Of the three possible oxygen atoms that can be activated (O1, O2, and O6, Fig. 1), activation at the O6 position is preferred thermodynamically irrespective of the Lewis acid (Fig. 2). This is consistent with the fact that the breaking of the O6–Corth bond leads to the least sterically hindered intermediate. The intermediate formed by the breaking of the O2–Corth bond is found to be lower in energy than that formed by the cleavage of the O1–C bond. Both the O1 and O2 intermediates form fused eight and six membered ring systems. However the O1 intermediate is the least stable as the resultant cyclic ring must span a longer distance between the C2 and C6 atoms. In contrast, activation at the O6 position results in a more stable bicyclic intermediate composed of a fused five and six membered ring system which spans the adjacent C1 and C2 atoms. The relative energy of the intermediates are also found to correlate reasonably well with the cleaved C+–O distance. We find that the shorter this distance on average over all the intermediates observed, the lower the energy of the intermediate. For the O1 position, the C+–O1 distances are ∼2.65 and 2.65 Å for (CH3)3Si+ and BF3 respectively, 2.44 Å and 2.34 Å for the O2 position respectively, and 2.43 Å and 2.35 Å for the C+–O6 position respectively (Fig. 3). Energetically, we find that BF3 results in less favourable intermediates than (CH3)3Si+ due to the fact that the positively charged (CH3)3Si+ can interact more effectively with the resultant monomer on cleavage. In addition, while the order of the stability of the 3 possible intermediates is the same, the BF3 intermediates are considerably higher in energy since they are zwitterionic structures in the non-polar solvent, rather than cationic for (CH3)3Si+. The latter Lewis acid forms the most stable intermediate, this being a pre-requisite for further polymerization. This helps to explain why the experimental yields with this Lewis acid are greater.7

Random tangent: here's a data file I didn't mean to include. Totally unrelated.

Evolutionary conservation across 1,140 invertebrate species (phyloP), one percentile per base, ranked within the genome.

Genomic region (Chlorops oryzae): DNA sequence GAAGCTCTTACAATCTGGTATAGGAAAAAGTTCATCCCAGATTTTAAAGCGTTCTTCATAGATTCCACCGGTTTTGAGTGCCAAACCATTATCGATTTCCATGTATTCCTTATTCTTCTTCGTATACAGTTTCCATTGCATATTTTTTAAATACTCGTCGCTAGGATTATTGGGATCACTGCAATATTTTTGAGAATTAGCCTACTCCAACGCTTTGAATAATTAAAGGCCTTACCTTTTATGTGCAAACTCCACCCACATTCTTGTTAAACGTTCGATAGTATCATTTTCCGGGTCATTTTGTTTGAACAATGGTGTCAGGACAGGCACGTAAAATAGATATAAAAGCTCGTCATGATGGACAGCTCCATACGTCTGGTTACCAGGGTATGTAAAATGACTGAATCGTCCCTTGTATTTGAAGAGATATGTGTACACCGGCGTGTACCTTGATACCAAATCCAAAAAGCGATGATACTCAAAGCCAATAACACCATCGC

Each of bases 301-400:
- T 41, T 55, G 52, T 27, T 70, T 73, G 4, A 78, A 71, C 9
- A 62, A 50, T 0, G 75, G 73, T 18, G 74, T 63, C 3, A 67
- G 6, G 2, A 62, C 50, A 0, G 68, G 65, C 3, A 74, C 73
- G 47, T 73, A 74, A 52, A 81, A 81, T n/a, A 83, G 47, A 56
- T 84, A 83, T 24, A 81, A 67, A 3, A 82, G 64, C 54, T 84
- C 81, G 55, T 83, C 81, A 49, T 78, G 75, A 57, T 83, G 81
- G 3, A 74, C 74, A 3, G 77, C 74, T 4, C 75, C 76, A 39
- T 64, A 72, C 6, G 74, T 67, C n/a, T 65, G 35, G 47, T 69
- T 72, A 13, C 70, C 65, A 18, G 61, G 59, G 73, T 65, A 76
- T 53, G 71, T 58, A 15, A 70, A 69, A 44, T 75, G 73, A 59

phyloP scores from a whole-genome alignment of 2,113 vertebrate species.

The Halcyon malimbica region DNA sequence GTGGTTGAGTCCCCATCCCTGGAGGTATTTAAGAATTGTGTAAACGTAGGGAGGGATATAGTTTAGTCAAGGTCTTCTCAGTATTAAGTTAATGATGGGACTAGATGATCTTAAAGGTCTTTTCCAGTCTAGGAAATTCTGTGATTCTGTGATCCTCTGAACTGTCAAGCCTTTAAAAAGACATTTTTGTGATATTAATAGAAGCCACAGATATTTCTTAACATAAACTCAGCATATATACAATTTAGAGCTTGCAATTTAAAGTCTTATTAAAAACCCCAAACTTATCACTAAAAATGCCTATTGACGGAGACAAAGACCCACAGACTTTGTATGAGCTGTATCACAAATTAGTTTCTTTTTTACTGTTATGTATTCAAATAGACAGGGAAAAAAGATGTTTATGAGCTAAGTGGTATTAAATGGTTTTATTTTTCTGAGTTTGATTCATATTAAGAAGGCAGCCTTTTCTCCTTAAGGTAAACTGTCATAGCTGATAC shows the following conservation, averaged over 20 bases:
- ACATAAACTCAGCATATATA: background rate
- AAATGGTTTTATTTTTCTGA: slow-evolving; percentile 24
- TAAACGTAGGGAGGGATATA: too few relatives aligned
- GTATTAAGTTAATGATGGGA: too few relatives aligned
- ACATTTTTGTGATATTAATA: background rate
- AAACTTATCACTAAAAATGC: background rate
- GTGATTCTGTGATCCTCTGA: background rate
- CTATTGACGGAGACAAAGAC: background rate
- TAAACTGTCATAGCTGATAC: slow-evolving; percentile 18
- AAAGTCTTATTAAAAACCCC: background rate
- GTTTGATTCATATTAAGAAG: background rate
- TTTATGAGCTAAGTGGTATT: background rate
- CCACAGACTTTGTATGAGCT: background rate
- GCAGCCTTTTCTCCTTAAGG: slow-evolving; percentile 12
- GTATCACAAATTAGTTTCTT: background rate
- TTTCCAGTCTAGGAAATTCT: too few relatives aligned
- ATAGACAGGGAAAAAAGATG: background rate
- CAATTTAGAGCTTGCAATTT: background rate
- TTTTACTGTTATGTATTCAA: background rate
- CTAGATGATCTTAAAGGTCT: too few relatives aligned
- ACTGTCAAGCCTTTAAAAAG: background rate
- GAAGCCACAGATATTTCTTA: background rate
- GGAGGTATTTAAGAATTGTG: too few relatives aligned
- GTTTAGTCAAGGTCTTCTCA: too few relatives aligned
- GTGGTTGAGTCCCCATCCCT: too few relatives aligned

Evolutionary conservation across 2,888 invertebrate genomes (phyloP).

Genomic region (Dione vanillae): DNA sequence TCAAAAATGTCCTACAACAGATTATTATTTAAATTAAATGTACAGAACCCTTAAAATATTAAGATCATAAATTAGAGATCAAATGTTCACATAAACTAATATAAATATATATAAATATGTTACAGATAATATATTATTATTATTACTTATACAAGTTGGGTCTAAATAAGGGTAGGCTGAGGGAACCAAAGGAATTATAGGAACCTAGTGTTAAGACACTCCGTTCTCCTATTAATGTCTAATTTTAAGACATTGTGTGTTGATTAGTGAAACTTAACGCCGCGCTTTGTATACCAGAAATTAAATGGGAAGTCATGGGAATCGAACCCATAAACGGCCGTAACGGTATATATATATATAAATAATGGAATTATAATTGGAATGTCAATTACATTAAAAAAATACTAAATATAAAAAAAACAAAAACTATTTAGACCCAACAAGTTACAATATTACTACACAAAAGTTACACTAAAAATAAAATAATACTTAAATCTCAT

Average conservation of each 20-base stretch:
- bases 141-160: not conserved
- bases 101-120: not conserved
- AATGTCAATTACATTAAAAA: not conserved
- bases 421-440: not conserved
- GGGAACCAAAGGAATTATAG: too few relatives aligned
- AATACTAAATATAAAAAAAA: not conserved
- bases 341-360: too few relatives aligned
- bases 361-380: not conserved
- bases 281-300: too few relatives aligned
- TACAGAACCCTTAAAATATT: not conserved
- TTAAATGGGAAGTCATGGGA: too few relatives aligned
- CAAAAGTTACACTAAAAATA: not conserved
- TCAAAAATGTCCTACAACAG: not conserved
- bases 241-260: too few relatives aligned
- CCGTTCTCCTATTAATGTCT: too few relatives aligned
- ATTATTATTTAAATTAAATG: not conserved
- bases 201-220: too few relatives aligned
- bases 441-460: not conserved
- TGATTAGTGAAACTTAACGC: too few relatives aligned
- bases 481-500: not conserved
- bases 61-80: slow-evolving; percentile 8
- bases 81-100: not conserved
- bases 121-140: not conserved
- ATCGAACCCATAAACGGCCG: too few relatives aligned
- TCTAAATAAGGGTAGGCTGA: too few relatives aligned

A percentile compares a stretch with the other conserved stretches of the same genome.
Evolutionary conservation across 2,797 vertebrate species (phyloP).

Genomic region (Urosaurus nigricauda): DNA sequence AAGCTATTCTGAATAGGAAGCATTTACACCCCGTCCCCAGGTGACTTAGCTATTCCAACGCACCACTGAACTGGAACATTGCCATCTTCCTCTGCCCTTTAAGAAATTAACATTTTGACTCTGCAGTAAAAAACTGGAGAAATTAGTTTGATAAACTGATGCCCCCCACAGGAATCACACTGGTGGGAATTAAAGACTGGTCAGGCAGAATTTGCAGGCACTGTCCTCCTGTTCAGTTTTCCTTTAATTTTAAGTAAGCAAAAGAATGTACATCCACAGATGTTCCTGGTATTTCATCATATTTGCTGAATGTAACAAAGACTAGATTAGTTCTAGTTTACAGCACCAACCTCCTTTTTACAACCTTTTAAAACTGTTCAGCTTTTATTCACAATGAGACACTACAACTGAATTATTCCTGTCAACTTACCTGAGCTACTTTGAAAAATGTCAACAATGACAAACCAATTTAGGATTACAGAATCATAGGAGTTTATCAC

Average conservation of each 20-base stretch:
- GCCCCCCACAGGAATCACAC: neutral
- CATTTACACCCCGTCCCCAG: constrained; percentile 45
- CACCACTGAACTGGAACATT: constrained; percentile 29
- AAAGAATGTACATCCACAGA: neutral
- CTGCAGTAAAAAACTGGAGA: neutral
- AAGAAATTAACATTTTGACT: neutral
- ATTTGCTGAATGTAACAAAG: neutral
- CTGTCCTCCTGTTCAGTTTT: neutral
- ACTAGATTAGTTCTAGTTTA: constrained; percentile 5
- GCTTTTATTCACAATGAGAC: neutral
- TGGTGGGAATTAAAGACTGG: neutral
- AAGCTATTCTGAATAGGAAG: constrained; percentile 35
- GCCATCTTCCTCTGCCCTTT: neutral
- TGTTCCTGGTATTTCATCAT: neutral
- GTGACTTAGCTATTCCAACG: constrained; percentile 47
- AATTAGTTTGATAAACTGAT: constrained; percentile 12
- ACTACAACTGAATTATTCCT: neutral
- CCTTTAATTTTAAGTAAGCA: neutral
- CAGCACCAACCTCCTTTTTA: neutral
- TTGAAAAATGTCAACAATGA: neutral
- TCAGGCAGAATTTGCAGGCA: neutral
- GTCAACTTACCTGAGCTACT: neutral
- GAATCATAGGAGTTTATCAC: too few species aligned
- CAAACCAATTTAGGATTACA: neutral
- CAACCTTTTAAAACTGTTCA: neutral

Optimized structures for monomer 1 pathway corresponding to the reactants (left), transitions states (middle) and intermediates (right) for (CH3)3Si+ (top) and BF3 (bottom). Benzyl groups and monomer H atoms have been removed for clarity. Key distances are given. The BF3 based initiator results in a later transition state, closer in structure to the intermediate.
Fig. 3 Optimized structures for monomer 1 pathway corresponding to the reactants (left), transitions states (middle) and intermediates (right) for (CH3)3Si+ (top) and BF3 (bottom). Benzyl groups and monomer H atoms have been removed for clarity. Key distances are given. The BF3 based initiator results in a later transition state, closer in structure to the intermediate.

It is also necessary to explain why BF3 is experimentally observed to form less selective polymers compared to (CH3)3Si+. Based on the calculated data obtained here, this appears to be a function of both the kinetics and thermodynamics of the initiation step (Fig. 2). For the BF3 initiated process for monomer 1 the energies of the initial non-bonded complexes for positions 2 and 6 are similar and the corresponding barriers to reaction are rather close at 4.7 and 4.6 kcal mol−1, respectively. While the O1 barrier is the lowest of all, it is the least stable of all the BF3 based reactants, and also gives rise to the highest energy intermediate.